U.S. Army Corps of Engineers (USACE), Buffalo District
Environmental Branch Chief David Frothingham addressed a large group of French
Studies students from Buffalo Public Schools Hutchinson Central Technical,
Buffalo, NY, April 5.
Frothingham, a gregarious and enthusiastic speaker, easily
captured and maintained the attention of the group sprawled throughout the High
School’s sizable auditorium. Through peppering the students with a variety of
engaging questions, Frothingham established an open and friendly relationship
with the group.
The French-speaking, globe-trotting environmental and civil
engineer described his current work in the Formerly Utilized Site Remedial Action
Program (FUSRAP) and his unusual journey which led him to a career with the
Frothingham’s traveling experience and ability to speak a
second language has allowed him to enjoy a perspective that not everyone in his
field has. He spoke of his semester in Dijon, France, which set him up for a
two-year engagement with the Peace Corps in the African Country of Zaire (now
the Democratic Republic of the Congo). His mission was to improve drinking water for the
This important work inspired him to return to college,
change degrees, and pursue a Bachelor’s degree in Civil Engineering and a
Master’s degree in Environmental Engineering.
The group was eagerly engaged in Frothingham’s discussion
and asked him a multitude of questions ranging from how the Corps of Engineers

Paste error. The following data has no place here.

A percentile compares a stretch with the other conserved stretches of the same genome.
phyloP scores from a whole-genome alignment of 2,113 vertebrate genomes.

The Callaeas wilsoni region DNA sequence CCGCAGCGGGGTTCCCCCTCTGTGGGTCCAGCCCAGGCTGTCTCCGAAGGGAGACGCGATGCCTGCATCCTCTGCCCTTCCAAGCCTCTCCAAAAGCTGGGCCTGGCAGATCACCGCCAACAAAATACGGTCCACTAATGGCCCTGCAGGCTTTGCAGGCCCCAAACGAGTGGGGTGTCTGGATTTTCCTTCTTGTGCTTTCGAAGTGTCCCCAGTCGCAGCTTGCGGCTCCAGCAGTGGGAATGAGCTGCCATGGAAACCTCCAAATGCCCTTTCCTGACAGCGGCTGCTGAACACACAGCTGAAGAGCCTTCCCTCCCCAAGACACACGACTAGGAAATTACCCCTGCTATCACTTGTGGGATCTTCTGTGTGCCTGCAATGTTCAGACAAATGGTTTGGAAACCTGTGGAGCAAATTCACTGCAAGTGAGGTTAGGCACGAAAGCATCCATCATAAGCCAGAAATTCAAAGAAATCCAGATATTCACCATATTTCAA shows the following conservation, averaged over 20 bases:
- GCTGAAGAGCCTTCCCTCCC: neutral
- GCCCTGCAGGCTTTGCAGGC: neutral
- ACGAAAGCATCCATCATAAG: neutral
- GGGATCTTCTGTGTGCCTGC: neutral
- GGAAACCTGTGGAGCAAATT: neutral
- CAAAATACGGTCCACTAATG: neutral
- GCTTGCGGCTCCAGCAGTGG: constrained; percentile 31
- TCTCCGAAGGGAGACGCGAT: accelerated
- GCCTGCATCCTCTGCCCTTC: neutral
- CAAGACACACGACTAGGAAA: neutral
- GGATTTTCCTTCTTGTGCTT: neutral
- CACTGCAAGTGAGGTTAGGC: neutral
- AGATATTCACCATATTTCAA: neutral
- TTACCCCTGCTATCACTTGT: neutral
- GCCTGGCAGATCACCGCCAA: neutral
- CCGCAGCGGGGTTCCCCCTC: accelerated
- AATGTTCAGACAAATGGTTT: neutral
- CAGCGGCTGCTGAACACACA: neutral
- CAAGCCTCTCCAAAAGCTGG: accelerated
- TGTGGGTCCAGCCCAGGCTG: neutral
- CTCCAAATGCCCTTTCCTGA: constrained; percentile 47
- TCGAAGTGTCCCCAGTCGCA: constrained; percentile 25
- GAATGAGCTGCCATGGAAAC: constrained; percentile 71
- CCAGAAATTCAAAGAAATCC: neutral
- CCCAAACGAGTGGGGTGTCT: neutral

disposes of radioactive waste to whether or not he believes in global warming. These
questions sparked further questions and the presentation quickly morphed into a
conversation between Frothingham and the students.
Frothingham left the group with the message to embrace the
journey, and regardless of the journey that’s taken, anyone can be successful
at the passion they pursue.
“Talking to engaged students, like this group, always
renews my appreciation for the importance and quality of the work we do. It also reminds me what a talented group of
professionals I'm lucky enough to call friends and colleagues,” Said
The Corps of Engineers recognizes the critical role that
Science, Technology, Engineering, and Mathematics (STEM) education plays in
enabling the U.S. to remain the economic and technical leaders in the global
Thanks to the volunteer efforts of team members in the
Buffalo District, the Corps of Engineers continues to inspire and educate
current and future generations of young people to pursue careers in STEM